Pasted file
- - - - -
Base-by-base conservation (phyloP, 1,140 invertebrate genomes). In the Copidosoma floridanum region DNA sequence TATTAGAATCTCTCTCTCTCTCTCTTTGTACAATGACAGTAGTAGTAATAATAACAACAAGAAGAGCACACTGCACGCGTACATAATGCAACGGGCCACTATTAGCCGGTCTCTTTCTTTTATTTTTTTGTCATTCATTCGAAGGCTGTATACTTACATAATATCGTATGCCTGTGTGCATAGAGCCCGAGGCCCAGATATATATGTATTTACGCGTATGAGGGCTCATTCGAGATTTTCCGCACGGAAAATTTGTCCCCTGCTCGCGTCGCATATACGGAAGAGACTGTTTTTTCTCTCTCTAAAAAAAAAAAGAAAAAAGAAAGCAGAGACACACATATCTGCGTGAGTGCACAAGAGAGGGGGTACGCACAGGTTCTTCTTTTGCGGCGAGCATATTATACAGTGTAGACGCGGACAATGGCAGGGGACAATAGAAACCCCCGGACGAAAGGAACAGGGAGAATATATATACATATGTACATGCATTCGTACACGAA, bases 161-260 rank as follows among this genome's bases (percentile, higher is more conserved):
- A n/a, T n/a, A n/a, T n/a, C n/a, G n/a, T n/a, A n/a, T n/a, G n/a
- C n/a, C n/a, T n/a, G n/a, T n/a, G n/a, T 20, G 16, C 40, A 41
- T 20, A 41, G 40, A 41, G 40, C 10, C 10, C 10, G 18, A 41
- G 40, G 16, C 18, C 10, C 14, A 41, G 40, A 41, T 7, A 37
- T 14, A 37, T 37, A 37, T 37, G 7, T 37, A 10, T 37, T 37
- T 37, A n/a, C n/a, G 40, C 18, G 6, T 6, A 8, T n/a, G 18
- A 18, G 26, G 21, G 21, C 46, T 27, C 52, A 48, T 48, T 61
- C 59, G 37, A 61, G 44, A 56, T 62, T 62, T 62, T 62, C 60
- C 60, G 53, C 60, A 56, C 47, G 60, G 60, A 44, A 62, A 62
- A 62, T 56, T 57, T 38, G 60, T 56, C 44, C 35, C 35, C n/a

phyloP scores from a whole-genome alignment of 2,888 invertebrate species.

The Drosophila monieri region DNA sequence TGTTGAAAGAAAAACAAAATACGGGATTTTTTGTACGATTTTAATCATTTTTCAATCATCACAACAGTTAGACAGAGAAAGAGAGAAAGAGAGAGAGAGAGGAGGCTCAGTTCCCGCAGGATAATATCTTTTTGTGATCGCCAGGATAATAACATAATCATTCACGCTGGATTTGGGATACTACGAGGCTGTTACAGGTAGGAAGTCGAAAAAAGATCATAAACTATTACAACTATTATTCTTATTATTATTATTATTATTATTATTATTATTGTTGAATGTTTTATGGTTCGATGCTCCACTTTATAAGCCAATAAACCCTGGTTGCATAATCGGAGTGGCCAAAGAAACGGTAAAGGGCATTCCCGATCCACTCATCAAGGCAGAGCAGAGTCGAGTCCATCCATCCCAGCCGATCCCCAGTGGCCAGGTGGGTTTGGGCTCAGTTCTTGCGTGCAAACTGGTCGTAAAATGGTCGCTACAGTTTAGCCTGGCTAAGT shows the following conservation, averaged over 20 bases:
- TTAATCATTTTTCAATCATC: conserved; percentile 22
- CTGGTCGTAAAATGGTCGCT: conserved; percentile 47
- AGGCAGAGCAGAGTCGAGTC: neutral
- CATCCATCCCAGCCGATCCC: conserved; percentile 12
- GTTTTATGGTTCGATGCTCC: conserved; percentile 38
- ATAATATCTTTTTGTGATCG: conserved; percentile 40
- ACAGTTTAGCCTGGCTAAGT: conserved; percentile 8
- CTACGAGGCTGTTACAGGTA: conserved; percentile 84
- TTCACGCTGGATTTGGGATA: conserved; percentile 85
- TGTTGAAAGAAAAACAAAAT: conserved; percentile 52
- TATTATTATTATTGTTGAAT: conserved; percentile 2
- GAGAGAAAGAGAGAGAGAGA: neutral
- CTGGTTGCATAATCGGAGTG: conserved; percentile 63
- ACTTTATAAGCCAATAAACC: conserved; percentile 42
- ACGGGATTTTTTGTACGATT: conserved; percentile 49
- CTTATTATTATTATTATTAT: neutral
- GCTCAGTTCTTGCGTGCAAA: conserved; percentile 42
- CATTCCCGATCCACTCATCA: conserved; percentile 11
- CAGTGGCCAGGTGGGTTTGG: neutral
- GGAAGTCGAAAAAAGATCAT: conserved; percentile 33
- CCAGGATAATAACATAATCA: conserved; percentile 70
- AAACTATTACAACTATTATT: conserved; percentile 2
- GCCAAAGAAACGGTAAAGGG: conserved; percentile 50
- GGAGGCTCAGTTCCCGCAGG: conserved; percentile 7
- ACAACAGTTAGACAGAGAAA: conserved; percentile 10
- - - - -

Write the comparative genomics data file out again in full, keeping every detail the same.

Base-by-base conservation (phyloP, 1,140 invertebrate genomes). In the Copidosoma floridanum region DNA sequence TATTAGAATCTCTCTCTCTCTCTCTTTGTACAATGACAGTAGTAGTAATAATAACAACAAGAAGAGCACACTGCACGCGTACATAATGCAACGGGCCACTATTAGCCGGTCTCTTTCTTTTATTTTTTTGTCATTCATTCGAAGGCTGTATACTTACATAATATCGTATGCCTGTGTGCATAGAGCCCGAGGCCCAGATATATATGTATTTACGCGTATGAGGGCTCATTCGAGATTTTCCGCACGGAAAATTTGTCCCCTGCTCGCGTCGCATATACGGAAGAGACTGTTTTTTCTCTCTCTAAAAAAAAAAAGAAAAAAGAAAGCAGAGACACACATATCTGCGTGAGTGCACAAGAGAGGGGGTACGCACAGGTTCTTCTTTTGCGGCGAGCATATTATACAGTGTAGACGCGGACAATGGCAGGGGACAATAGAAACCCCCGGACGAAAGGAACAGGGAGAATATATATACATATGTACATGCATTCGTACACGAA, bases 161-260 rank as follows among this genome's bases (percentile, higher is more conserved):
- A n/a, T n/a, A n/a, T n/a, C n/a, G n/a, T n/a, A n/a, T n/a, G n/a
- C n/a, C n/a, T n/a, G n/a, T n/a, G n/a, T 20, G 16, C 40, A 41
- T 20, A 41, G 40, A 41, G 40, C 10, C 10, C 10, G 18, A 41
- G 40, G 16, C 18, C 10, C 14, A 41, G 40, A 41, T 7, A 37
- T 14, A 37, T 37, A 37, T 37, G 7, T 37, A 10, T 37, T 37
- T 37, A n/a, C n/a, G 40, C 18, G 6, T 6, A 8, T n/a, G 18
- A 18, G 26, G 21, G 21, C 46, T 27, C 52, A 48, T 48, T 61
- C 59, G 37, A 61, G 44, A 56, T 62, T 62, T 62, T 62, C 60
- C 60, G 53, C 60, A 56, C 47, G 60, G 60, A 44, A 62, A 62
- A 62, T 56, T 57, T 38, G 60, T 56, C 44, C 35, C 35, C n/a

phyloP scores from a whole-genome alignment of 2,888 invertebrate species.

The Drosophila monieri region DNA sequence TGTTGAAAGAAAAACAAAATACGGGATTTTTTGTACGATTTTAATCATTTTTCAATCATCACAACAGTTAGACAGAGAAAGAGAGAAAGAGAGAGAGAGAGGAGGCTCAGTTCCCGCAGGATAATATCTTTTTGTGATCGCCAGGATAATAACATAATCATTCACGCTGGATTTGGGATACTACGAGGCTGTTACAGGTAGGAAGTCGAAAAAAGATCATAAACTATTACAACTATTATTCTTATTATTATTATTATTATTATTATTATTATTGTTGAATGTTTTATGGTTCGATGCTCCACTTTATAAGCCAATAAACCCTGGTTGCATAATCGGAGTGGCCAAAGAAACGGTAAAGGGCATTCCCGATCCACTCATCAAGGCAGAGCAGAGTCGAGTCCATCCATCCCAGCCGATCCCCAGTGGCCAGGTGGGTTTGGGCTCAGTTCTTGCGTGCAAACTGGTCGTAAAATGGTCGCTACAGTTTAGCCTGGCTAAGT shows the following conservation, averaged over 20 bases:
- TTAATCATTTTTCAATCATC: conserved; percentile 22
- CTGGTCGTAAAATGGTCGCT: conserved; percentile 47
- AGGCAGAGCAGAGTCGAGTC: neutral
- CATCCATCCCAGCCGATCCC: conserved; percentile 12
- GTTTTATGGTTCGATGCTCC: conserved; percentile 38
- ATAATATCTTTTTGTGATCG: conserved; percentile 40
- ACAGTTTAGCCTGGCTAAGT: conserved; percentile 8
- CTACGAGGCTGTTACAGGTA: conserved; percentile 84
- TTCACGCTGGATTTGGGATA: conserved; percentile 85
- TGTTGAAAGAAAAACAAAAT: conserved; percentile 52
- TATTATTATTATTGTTGAAT: conserved; percentile 2
- GAGAGAAAGAGAGAGAGAGA: neutral
- CTGGTTGCATAATCGGAGTG: conserved; percentile 63
- ACTTTATAAGCCAATAAACC: conserved; percentile 42
- ACGGGATTTTTTGTACGATT: conserved; percentile 49
- CTTATTATTATTATTATTAT: neutral
- GCTCAGTTCTTGCGTGCAAA: conserved; percentile 42
- CATTCCCGATCCACTCATCA: conserved; percentile 11
- CAGTGGCCAGGTGGGTTTGG: neutral
- GGAAGTCGAAAAAAGATCAT: conserved; percentile 33
- CCAGGATAATAACATAATCA: conserved; percentile 70
- AAACTATTACAACTATTATT: conserved; percentile 2
- GCCAAAGAAACGGTAAAGGG: conserved; percentile 50
- GGAGGCTCAGTTCCCGCAGG: conserved; percentile 7
- ACAACAGTTAGACAGAGAAA: conserved; percentile 10